Plans to set up an Islamic centre in Galashiels have hit a hitch.
The Borders Islamic Society, a charitable trust founded in 2007, has been searching for suitable permanent premises in the town to host prayers, worship and educational activities for over a year.
Up to now, afternoon prayer gatherings have taken place every Friday in the town’s Focus Ability Centre.
Last month, the group’s secretary, Ahmed Mustafa, was given planning consent by Scottish Borders Council to change the use of an empty two-storey office building in Roxburgh Street to cater for some of the estimated 400 Borders-based Muslims for whom the nearest mosque is in Edinburgh.
Permission was granted despite six neighbours’ objections citing the potential for traffic congestion and “noise and disturbance”.
As a condition of the consent and on the recommendation of environmental health officers, Mr Mustafa was ordered to submit a noise management plan before any change of use could take place.
That document was required to “identify, assess and propose mitigation for potentially noisy activities, such as amplified and non-amplified speech, singing and playing of musical instruments associated with the proposed use”.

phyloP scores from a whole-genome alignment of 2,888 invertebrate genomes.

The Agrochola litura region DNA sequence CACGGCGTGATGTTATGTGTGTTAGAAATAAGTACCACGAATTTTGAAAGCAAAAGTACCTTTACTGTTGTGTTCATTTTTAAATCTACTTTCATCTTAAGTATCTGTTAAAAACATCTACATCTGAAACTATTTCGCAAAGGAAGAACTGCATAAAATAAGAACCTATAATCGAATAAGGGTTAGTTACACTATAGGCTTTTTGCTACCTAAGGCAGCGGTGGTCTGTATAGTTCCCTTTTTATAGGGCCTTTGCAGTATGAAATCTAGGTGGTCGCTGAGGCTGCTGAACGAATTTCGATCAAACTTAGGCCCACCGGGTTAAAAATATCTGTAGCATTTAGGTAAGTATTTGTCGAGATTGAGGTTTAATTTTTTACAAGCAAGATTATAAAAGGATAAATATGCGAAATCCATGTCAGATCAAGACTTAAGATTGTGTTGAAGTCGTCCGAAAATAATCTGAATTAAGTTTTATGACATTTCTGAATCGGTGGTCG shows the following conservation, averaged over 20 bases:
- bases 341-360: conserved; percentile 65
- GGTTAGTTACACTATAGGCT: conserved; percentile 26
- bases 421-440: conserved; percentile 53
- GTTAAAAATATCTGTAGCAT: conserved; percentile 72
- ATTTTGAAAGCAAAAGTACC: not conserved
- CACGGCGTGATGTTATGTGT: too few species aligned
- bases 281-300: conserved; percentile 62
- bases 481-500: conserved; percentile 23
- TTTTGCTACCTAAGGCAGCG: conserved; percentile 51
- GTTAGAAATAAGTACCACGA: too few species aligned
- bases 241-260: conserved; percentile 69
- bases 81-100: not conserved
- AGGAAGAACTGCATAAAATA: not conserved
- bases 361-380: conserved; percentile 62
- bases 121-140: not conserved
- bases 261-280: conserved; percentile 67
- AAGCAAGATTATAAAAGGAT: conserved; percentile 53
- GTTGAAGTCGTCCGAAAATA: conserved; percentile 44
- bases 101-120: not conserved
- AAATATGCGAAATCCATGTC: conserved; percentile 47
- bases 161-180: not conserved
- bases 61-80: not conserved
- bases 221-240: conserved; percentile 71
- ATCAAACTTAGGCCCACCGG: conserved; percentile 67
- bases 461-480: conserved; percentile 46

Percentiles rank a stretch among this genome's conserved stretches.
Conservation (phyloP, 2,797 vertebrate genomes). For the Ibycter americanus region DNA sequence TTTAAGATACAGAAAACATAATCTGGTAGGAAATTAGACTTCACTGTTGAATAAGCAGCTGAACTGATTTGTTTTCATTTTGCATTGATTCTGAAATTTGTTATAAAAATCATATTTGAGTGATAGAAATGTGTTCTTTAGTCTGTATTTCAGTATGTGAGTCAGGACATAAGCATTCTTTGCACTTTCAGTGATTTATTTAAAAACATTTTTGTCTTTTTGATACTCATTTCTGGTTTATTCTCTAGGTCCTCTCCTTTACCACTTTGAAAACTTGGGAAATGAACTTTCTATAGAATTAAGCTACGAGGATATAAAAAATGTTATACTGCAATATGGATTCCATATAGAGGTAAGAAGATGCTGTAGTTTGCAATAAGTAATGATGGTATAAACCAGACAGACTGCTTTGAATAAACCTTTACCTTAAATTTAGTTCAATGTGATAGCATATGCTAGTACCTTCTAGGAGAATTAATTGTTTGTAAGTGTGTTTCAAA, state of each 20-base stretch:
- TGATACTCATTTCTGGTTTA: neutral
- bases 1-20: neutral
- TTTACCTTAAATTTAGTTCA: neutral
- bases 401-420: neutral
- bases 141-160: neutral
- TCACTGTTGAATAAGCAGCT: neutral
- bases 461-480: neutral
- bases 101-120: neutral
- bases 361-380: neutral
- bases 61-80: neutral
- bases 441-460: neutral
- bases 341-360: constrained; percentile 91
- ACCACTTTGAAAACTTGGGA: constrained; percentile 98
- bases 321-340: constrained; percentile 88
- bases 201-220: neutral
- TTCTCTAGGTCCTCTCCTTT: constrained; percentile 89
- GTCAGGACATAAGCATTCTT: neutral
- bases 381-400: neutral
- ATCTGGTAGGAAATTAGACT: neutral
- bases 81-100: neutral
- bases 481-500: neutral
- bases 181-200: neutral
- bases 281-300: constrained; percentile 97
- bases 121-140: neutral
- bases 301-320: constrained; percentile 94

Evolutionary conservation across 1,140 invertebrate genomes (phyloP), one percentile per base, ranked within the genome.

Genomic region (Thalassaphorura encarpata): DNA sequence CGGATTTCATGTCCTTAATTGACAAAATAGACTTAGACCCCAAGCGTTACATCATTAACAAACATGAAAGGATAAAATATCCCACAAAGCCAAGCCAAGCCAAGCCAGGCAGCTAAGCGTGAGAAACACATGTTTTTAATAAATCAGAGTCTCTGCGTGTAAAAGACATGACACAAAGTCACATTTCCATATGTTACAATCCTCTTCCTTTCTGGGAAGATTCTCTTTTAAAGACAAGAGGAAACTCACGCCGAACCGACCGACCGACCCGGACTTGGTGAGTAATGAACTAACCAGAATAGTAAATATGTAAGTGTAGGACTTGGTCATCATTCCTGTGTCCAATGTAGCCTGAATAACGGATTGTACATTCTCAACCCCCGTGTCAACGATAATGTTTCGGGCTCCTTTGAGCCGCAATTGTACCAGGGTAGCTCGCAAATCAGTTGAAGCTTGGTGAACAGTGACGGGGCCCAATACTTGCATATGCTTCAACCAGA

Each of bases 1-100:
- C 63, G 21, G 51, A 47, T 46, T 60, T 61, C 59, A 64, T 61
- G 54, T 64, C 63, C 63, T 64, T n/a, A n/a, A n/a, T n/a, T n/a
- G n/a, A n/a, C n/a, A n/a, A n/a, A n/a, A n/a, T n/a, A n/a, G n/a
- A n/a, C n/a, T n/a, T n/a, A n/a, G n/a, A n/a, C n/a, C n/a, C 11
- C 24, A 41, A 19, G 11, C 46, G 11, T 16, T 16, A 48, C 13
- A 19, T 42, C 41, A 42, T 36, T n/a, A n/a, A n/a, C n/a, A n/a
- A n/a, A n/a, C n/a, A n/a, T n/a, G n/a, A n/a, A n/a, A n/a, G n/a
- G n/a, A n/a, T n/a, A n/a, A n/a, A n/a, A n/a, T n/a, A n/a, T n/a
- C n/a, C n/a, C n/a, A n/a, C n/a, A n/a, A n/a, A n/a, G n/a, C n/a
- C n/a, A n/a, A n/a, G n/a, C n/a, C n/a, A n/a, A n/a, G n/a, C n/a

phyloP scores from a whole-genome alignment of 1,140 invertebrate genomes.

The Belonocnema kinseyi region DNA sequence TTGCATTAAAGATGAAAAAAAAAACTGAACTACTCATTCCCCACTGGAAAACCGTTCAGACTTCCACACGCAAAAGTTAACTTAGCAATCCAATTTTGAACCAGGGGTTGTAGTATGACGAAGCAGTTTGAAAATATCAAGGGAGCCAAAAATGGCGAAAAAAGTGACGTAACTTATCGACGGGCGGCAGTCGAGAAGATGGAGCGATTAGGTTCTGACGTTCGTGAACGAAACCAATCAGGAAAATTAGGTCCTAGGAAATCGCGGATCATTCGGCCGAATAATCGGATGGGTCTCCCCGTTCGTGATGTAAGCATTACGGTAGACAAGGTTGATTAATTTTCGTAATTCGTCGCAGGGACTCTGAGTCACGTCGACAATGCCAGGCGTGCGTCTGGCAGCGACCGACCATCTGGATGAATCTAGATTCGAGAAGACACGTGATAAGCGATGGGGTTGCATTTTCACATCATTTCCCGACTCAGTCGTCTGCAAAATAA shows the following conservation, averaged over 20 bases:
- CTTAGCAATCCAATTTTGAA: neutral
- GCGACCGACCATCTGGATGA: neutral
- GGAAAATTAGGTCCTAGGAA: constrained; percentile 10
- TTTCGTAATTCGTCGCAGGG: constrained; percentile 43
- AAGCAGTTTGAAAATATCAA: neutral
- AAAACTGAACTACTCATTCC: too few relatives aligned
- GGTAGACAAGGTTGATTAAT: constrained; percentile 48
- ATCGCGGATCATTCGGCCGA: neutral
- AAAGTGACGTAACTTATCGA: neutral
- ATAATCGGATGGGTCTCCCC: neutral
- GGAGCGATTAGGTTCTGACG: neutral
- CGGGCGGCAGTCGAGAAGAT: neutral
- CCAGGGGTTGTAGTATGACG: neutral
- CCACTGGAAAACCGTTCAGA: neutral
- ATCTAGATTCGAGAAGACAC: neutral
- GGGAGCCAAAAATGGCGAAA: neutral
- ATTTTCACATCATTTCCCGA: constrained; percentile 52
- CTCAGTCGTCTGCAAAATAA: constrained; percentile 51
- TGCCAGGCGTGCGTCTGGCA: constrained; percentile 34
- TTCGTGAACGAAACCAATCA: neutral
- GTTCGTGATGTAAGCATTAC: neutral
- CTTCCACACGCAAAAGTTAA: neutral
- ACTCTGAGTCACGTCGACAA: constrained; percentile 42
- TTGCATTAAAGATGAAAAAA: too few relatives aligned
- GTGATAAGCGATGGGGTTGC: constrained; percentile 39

But according to Mr Mustafa, the cheapest quote he has been able to obtain from consultants to carry out this assessment is £1,500. And, in his view, the demand is unnecessary and the cost prohibitive.
“While acknowledging that the council has been very supportive of our aspirations, this planning condition is proving problematic,” said Mr Mustafa, a surgeon at the Borders General Hospital in Melrose.
“I’ve been waiting for weeks to sign the Roxburgh Street lease but cannot do it without this noise management plan which the society is expected to pay on top of the extensive refurbishment costs we will also have to meet.
“Unless we can get a cheaper quote, then I cannot see us being able to move into the premises, which, ironically, are next to the hall where the Galashiels Town Band rehearses.
“It is our intention that the speaker leading the prayers will have no microphone, and our worship involves no singing and there are no musical instruments, so it’s frustrating to be faced with this demand, especially as there has never been any complaint about the noise at the Friday prayers in the Focus.
“If the issue cannot be resolved, we may have to reconsider the choice of premises and look again for something more suitable.”